- On the other hand, American music often privileges a sense of totality and tries to suggest unity in the midst of diversity, as evidenced by the interest many musicians take in large-scale compositions. In Essays Before a Sonata (1920), Charles Ives writes that music is the prefiguration of a universal language capable of exceeding all individual differences, “a language so transcendent that its heights and depths will be common to all mankind.” More recently, John Luther Adams has created major compositions (The Place Where You Go To Listen, 2004-06; Become Ocean, 2013) which, in an environmentalist vein, seek to illuminate the relationship between the listener and the cosmos. Meanwhile, the rise of American opera has demonstrated the willingness of American composers such as John Adams (Nixon in China, 1987) and Philip Glass (Einstein on the Beach, 1976) to reflect on defining events in world history while acknowledging the legacy of Minimalism.
On all levels, the coexistence of these seemingly contradictory tendencies gives rise to considerable tension, notably as regards the complex relationship between the written score and the performances it inspires. In this regard, John Cage’s compositions are particularly problematic. What is the performer to make of the details of a score which ostensibly does not conform to any of the established codes—especially when the score in question owes much to the attention lavished by the composer on the tiniest details of the paper on which it is inscribed (Atlas Eclipticalis, 1962)? And what about the details of the sound performances based on these non-notational scores—a question raised by Nelson Goodman in Languages of Art (1968)?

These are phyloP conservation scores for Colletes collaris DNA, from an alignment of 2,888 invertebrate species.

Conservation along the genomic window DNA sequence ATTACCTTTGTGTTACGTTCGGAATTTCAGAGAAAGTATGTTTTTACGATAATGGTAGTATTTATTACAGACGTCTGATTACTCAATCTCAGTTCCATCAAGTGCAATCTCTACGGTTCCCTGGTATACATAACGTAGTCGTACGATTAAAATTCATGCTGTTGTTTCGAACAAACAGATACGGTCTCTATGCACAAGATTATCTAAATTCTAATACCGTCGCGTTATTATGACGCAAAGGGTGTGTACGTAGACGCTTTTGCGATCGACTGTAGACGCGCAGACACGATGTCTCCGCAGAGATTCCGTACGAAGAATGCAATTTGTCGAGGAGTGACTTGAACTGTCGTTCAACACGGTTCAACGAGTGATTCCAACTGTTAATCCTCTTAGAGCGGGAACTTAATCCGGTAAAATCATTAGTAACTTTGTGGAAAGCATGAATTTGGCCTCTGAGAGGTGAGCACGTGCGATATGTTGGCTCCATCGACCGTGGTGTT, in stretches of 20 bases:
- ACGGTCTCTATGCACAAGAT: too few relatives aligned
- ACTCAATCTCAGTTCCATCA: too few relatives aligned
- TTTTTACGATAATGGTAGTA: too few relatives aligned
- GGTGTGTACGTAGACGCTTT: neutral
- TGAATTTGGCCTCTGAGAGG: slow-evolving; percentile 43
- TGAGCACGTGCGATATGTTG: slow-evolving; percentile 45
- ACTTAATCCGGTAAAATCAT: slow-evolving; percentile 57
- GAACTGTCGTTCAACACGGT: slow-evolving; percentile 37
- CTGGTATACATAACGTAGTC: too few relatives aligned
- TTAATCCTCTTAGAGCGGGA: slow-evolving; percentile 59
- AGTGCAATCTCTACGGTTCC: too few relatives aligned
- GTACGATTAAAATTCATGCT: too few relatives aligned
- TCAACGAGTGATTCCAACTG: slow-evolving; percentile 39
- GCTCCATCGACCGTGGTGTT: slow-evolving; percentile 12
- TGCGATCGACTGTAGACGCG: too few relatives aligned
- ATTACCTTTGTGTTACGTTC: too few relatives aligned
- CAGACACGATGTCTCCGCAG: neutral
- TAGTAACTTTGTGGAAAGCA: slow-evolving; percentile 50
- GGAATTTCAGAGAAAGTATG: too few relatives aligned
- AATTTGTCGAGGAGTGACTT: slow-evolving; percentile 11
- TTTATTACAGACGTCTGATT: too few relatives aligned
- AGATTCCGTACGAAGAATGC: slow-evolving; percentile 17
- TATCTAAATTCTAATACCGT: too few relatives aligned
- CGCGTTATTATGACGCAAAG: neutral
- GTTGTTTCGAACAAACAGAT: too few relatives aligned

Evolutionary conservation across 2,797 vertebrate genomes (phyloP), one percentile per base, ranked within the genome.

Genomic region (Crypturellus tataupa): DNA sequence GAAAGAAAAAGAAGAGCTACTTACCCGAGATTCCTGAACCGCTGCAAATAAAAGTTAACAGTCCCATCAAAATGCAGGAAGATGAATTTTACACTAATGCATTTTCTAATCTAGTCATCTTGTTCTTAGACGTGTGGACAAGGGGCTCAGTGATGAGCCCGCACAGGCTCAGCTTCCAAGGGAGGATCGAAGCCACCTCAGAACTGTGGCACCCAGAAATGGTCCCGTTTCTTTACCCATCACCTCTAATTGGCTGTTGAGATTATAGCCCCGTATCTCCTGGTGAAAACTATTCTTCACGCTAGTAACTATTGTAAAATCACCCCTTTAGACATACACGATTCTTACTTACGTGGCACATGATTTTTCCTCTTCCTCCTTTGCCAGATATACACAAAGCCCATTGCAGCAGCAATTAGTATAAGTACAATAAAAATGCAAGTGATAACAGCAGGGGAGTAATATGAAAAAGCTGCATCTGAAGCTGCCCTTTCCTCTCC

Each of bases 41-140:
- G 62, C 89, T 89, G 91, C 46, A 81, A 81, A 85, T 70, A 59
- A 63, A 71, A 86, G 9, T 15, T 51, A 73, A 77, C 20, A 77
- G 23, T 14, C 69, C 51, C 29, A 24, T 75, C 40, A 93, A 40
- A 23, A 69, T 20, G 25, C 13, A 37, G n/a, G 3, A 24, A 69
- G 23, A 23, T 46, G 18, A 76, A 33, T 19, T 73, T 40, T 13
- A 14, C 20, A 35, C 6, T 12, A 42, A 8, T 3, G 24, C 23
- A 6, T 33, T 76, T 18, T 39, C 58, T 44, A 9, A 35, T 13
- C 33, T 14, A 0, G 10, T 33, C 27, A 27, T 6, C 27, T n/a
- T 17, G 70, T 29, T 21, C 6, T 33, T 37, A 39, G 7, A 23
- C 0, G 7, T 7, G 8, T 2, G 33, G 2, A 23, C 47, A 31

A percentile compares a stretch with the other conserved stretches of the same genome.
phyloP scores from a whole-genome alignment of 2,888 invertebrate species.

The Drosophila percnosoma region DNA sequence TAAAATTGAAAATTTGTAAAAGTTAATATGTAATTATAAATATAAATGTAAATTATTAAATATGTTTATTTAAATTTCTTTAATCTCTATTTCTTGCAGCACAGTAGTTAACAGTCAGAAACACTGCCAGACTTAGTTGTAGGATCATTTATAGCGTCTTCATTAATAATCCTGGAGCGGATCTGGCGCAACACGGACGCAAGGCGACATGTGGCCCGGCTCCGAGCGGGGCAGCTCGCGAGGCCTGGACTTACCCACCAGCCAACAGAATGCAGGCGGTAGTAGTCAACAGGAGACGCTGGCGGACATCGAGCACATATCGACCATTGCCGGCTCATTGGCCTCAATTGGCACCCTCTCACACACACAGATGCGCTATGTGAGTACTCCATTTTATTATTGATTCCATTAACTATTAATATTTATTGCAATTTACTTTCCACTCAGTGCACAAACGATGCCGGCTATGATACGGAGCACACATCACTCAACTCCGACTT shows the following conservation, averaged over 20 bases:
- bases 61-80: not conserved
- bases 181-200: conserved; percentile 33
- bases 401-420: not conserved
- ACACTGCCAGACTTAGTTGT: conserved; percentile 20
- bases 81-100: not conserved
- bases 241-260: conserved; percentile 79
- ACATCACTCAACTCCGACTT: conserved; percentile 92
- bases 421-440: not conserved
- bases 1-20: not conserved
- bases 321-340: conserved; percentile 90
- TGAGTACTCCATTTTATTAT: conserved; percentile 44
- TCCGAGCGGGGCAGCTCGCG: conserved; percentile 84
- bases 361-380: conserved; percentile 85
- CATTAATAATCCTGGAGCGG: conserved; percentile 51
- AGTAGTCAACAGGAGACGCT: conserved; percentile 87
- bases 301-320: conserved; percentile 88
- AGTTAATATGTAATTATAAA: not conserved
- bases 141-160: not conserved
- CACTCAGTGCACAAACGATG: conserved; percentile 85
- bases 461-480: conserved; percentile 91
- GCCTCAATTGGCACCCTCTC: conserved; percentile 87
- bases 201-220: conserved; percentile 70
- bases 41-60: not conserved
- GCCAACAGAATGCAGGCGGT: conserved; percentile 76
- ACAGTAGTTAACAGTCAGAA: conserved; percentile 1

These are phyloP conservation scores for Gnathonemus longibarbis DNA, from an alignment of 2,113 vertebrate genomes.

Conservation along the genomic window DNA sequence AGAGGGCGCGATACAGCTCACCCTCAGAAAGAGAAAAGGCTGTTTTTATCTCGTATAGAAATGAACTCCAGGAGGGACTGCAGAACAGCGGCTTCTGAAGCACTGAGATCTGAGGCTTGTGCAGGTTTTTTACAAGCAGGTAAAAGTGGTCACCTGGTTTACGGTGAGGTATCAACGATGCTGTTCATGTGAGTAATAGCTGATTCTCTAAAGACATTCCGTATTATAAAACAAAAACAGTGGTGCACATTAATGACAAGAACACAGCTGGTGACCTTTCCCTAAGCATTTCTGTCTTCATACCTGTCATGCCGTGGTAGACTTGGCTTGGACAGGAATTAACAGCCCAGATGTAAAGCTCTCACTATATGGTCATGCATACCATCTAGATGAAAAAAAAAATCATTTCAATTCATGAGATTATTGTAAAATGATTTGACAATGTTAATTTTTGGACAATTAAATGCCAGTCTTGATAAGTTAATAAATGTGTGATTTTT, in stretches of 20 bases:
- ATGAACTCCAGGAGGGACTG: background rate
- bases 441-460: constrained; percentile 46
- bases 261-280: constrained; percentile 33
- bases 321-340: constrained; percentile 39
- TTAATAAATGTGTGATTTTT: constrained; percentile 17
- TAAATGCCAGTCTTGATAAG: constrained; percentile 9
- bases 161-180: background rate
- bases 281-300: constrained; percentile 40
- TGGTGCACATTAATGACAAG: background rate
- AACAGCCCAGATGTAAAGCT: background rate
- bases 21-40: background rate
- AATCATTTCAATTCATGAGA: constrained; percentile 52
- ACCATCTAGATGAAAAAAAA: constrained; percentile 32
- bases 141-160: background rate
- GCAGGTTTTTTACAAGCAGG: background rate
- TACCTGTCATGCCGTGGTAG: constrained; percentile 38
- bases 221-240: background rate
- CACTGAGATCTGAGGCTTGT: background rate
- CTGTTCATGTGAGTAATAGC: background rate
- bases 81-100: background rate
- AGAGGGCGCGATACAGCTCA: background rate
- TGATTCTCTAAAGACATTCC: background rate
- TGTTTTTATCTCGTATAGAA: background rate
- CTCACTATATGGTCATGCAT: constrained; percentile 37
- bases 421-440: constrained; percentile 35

Paper proposals may deal with any aspect of these issues and address a wide range of objects including musical compositions, scores, recordings, filmed musical performances (concerts, operas, musicals); theoretical essays by musicians (in this regard, it is worth pointing out that many American composers are also writers: Charles Ives, Aaron Copland, Ned Rorem, and Philip Glass are just a few of the names that spring to mind); literary works that reflect on the relationship between literature and music; as well as non-literary modes of artistic expression where music occasionally or usually plays a significant role (including, but not limited to, dance, cinema, television, the performing arts, photography, the visual arts, new media art, and sound art).
In his manifesto for modern American dance, The American Ballet, Ted Shawn delineates what modern American dance should be – vast, dynamic and profoundly democratic: “the dance of America will be as seemingly formless as the poetry of Walt Whitman, and yet like Leaves of Grass it will be so big that it will encompass all forms. Its organization will be democratic, its fundamental principles, freedom and progress; its manifestation an institution of art expression through rhythmic, beautiful body movement, broader and more elastic than has ever yet been known”. Like Walt Whitman’s Leaves of Grass, American dance is therefore meant to constantly shift from a broad spectrum – paying tribute to the immensity of the country, dancing an American epic – to a smaller scale, magnifying each little detail of this great American opus.